The Whiskey Rebellion often is assigned, even by historians, to an obscurity which belies its significance. Its importance was major not only to the people most affected by its cause and those most intimately involved in the playing out of the events, but also to the young federal government, which had to demonstrate its authority yet not trample its own citizens. The situation held a very real potential for tearing apart the fragile nation. President George Washington felt strongly enough about it to involve himself personally in the beginnings of the military action. In the last few years of the century, rapid improvement in economics, safety, and foreign relations, surely spurred in part by the government's reactions to the insurrection, underscored the importance to the nation as a whole. [excerpt]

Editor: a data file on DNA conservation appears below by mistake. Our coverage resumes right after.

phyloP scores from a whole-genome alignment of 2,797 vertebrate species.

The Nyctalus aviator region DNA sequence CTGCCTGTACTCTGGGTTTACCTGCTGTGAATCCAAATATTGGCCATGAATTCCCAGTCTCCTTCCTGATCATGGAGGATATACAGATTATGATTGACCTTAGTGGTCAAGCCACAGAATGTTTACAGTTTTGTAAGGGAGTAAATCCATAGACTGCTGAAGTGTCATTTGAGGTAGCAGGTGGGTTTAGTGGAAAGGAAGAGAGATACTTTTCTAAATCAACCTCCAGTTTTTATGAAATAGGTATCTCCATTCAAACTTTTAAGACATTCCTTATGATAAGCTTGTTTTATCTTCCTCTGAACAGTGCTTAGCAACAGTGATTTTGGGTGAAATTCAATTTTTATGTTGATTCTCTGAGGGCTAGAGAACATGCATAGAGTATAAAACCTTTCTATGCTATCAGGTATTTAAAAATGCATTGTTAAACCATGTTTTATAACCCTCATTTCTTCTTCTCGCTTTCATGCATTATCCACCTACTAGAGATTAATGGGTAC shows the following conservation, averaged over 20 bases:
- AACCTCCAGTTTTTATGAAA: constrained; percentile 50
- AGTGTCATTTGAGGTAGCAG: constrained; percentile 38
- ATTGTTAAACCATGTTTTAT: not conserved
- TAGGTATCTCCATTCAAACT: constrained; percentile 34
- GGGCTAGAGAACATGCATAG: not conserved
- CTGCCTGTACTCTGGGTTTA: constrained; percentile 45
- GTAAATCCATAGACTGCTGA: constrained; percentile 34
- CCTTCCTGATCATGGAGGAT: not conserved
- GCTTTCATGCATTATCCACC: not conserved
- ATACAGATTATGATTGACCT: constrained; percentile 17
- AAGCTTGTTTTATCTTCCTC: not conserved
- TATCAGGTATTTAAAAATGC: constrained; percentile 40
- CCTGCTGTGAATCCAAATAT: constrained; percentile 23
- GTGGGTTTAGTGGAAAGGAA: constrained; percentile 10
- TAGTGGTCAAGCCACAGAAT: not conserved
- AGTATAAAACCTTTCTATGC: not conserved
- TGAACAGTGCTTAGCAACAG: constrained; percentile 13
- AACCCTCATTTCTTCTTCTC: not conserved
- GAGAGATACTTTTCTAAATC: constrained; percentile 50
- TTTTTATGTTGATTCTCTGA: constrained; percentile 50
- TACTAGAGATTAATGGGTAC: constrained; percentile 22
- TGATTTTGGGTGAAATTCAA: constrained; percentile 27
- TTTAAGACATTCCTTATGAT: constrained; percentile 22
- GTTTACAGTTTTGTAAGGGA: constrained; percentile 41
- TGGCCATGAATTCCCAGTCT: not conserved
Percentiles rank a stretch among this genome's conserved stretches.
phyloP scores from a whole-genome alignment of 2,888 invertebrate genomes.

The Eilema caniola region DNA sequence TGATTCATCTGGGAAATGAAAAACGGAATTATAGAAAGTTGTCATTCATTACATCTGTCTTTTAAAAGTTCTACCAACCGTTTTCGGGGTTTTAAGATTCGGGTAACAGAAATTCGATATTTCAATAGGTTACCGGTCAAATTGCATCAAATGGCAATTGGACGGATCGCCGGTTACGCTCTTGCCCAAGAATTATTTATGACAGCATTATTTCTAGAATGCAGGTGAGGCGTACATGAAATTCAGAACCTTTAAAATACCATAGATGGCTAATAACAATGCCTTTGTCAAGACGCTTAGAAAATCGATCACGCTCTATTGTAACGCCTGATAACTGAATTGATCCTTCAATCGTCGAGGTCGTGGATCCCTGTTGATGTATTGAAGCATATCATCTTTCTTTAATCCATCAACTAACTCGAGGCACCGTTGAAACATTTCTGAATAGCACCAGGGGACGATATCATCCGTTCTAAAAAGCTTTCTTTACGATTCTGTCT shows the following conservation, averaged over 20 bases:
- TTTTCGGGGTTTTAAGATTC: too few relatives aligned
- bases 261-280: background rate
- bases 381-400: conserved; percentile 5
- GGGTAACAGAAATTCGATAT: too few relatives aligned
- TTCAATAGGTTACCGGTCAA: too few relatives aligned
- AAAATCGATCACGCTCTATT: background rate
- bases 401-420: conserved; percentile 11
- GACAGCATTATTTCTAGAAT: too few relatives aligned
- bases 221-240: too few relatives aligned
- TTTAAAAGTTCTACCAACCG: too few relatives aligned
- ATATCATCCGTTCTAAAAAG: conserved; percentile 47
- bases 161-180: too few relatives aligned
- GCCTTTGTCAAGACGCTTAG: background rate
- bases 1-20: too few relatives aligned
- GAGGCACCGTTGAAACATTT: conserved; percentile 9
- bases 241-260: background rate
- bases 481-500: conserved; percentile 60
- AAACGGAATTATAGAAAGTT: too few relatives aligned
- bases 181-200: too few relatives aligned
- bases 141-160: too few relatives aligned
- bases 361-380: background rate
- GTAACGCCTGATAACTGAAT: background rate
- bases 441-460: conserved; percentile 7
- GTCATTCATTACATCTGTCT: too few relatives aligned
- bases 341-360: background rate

Bolin, Larry C.
"March into Oblivion,"
Adams County History: Vol. 12
, Article 4.
Available at: http://cupola.gettysburg.edu/ach/vol12/iss1/4